Additionally, the International District/Chinatown station was originally going to be the origin station for numbering purposes — an obvious choice given that it currently serves as the region’s main interchange hub across transit services and will eventually become the first interlined Link station for the 1 and 2 Lines. Sound Transit has yet to return a request for comment on its rationale for changing the origin station. 

However, one possible explanation is that, since station codes were first envisioned in 2022, the Sound Transit Board of Directors have backed a preferred alternative for the Ballard Link Extension skipping Chinatown. That decision would abandon the voter-approved plan for a three-line Link junction station in Chinatown if the decision holds, making Westlake the primary three-line junction station instead.

Riders will see station codes formally added at all stations in time. That will include updating station signage and maps, as well as other materials. Existing pictograms will be removed as part of this change.

Current Link progression diagrams like this are being removed from trains. (Stephen Fesler)

The main benefit of station codes is that Arabic numerals are more universally recognized than niche local pictograms. People with limited or no English proficiency can more easily identify stations by numbers than either the spoken English name or trying to decipher a pictogram. Additionally, the sequential numbering will make it easier for riders to identify progression through the Link system and even count between stops in many cases.

Sound Transit’s foray into station codes follows successful use in Asian metro systems, like Tokyo, Seoul, and Bangkok. American peer systems in Washington, D.C. and Atlanta also use versions of them.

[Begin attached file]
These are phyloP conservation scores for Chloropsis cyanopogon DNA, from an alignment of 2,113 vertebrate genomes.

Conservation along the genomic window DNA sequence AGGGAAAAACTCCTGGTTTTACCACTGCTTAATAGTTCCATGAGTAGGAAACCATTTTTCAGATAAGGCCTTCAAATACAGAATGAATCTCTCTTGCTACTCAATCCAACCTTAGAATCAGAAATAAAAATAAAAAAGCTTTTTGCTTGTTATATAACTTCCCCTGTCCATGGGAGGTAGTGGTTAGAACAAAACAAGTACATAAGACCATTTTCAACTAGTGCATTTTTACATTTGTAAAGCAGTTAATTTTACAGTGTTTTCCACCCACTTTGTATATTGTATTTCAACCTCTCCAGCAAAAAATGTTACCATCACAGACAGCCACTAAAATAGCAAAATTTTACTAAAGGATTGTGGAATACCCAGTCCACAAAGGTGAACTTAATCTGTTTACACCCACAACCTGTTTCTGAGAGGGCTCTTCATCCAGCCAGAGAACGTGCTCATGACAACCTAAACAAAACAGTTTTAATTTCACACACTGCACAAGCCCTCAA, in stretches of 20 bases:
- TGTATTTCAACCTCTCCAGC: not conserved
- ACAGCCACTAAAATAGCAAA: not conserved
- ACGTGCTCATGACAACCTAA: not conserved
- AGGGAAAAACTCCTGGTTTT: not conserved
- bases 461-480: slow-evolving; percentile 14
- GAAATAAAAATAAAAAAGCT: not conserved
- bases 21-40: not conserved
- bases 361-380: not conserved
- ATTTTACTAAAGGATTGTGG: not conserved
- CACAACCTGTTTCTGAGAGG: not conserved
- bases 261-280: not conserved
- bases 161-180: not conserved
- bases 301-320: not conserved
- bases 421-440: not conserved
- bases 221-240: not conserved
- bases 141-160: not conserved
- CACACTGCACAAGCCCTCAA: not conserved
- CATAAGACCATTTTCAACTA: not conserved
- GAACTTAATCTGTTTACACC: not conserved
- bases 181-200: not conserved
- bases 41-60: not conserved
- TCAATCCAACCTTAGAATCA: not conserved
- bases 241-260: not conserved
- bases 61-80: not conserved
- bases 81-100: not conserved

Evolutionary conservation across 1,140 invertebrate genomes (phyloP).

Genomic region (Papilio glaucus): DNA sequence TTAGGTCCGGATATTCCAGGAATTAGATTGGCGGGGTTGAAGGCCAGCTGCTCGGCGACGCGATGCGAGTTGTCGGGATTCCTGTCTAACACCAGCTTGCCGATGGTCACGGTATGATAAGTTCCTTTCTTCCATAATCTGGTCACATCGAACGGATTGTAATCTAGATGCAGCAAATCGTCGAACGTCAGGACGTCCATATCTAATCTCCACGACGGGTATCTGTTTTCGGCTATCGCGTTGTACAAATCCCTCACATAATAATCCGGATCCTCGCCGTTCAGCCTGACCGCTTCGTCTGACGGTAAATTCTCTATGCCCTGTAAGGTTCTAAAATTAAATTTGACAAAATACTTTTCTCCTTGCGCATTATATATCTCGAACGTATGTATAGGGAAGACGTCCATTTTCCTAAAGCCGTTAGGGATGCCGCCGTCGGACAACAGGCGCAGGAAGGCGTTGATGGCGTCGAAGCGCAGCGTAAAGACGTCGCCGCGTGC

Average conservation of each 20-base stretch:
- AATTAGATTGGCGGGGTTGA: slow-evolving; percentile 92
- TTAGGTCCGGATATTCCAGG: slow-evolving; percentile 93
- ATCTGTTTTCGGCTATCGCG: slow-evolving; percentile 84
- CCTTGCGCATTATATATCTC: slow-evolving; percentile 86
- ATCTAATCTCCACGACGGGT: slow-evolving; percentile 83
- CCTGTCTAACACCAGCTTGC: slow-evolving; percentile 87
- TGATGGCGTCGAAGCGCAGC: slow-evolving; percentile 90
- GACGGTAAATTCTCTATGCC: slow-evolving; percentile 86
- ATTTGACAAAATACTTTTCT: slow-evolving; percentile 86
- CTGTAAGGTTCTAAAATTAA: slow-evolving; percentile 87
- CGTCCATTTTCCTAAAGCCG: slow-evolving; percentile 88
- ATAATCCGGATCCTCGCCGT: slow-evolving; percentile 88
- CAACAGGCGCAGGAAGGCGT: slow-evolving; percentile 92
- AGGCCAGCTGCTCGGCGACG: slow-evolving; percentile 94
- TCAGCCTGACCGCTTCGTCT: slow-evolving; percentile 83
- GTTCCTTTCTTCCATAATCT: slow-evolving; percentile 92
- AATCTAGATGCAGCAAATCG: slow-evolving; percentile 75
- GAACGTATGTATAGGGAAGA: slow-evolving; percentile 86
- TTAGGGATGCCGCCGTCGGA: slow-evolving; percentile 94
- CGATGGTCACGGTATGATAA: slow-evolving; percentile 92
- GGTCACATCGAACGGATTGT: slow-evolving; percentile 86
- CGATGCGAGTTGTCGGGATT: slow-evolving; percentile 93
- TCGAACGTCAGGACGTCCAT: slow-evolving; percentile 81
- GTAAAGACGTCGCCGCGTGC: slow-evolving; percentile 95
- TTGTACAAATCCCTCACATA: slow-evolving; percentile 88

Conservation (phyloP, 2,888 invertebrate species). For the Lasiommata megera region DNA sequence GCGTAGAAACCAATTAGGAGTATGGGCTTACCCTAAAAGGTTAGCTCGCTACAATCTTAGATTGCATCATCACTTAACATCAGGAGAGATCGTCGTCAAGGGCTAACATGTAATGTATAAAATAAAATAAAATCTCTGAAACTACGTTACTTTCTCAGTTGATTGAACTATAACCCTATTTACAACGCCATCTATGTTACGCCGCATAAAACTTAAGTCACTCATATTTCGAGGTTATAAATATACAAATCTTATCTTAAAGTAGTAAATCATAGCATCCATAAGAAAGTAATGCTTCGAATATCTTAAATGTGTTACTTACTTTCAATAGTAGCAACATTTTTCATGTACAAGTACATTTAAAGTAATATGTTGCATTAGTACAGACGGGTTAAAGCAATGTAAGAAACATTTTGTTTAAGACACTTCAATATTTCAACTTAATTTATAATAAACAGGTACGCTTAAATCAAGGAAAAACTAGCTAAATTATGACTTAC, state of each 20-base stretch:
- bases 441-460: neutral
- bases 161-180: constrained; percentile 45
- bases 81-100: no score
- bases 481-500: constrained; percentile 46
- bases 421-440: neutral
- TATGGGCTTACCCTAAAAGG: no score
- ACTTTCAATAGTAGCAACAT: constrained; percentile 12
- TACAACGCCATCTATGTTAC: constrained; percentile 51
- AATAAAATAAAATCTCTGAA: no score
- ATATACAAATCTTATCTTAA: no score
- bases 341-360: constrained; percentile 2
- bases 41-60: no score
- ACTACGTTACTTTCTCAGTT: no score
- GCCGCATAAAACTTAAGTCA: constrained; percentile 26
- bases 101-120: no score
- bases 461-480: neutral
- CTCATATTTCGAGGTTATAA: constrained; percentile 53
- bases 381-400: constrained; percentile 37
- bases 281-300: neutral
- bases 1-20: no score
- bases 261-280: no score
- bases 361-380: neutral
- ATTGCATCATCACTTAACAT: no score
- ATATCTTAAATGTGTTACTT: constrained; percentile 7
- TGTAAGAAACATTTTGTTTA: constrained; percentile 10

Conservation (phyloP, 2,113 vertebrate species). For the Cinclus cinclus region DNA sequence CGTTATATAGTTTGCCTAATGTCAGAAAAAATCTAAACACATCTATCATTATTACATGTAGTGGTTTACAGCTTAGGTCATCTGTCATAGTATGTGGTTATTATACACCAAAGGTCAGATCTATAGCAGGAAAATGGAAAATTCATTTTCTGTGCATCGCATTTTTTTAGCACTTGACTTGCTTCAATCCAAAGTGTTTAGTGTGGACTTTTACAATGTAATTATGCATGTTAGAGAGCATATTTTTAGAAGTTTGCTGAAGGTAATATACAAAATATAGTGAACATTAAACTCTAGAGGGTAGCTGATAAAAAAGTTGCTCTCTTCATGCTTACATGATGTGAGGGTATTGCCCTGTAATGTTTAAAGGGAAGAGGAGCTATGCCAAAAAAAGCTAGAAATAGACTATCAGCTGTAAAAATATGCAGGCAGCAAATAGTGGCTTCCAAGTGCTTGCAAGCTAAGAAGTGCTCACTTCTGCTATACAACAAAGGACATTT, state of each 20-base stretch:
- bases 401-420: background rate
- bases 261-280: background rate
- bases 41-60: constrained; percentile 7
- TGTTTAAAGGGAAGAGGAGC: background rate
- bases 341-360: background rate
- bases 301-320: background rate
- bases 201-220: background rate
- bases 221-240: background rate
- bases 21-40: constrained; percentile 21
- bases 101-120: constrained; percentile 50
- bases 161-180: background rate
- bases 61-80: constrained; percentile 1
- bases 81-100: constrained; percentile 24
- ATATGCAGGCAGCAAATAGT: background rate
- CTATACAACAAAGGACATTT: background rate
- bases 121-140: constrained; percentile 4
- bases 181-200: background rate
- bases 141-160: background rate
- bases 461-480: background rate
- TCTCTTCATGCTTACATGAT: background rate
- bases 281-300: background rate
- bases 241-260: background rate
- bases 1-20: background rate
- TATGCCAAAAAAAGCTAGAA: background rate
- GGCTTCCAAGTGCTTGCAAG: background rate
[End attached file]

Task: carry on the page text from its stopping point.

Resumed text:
Observant riders will notice that the new progression diagrams have also renamed the “University Street” station to “Symphony,” which has been a long time coming. The official name change will come when the Lynnwood Link extension fully opens, as station signs are replaced system-wide. 

Several years ago, Sound Transit debated the name change because the “University” station name is a misnomer and confusing. The station has no exits to University Street and there are two other “University” stations in the Link system (University of Washington and U District). Renaming the station should cut down on the confusion and better reflect that the station is built into Benaroya Hall, where the Seattle Symphony performs.

The name change has been in waiting for quite some time because of costs associated with implementing it. Not only has Sound Transit needed to make expensive administrative and technology changes, name changes like this also require replacing materials like signage, maps, and schedules. Major expansions like the Lynnwood Link Extension already require full replacement of materials, making it a prudent time for changes like Symphony, too.

One other thing that riders may notice on the progression diagrams: the “station coming soon” placeholder. In 2026, the NE 130th Street infill station is supposed to open, offering another option between the Northgate and Shoreline South/148th stations. 

Separately, digital signs along the 1 Line, on northbound platforms, will display train destinations to Lynnwood instead of Northgate, starting on Monday, July 8. Trains will continue to terminate revenue service at Northgate where riders must alight from trains, but trains will continue to Lynnwood as part of simulated testing until the extension officially opens. At Northgate, that also means riders will only board from the east side of the platforms and alight from the west side of the platforms. Onboard digital signs will continue to show the correct destination for northbound service with Northgate as the terminus.

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Stephen is a professional urban planner in Puget Sound with a passion for sustainable, livable, and diverse cities. He is especially interested in how policies, regulations, and programs can promote positive outcomes for communities. With stints in great cities like Bellingham and Cork, Stephen currently lives in Seattle. He primarily covers land use and transportation issues and has been with The Urbanist since 2014.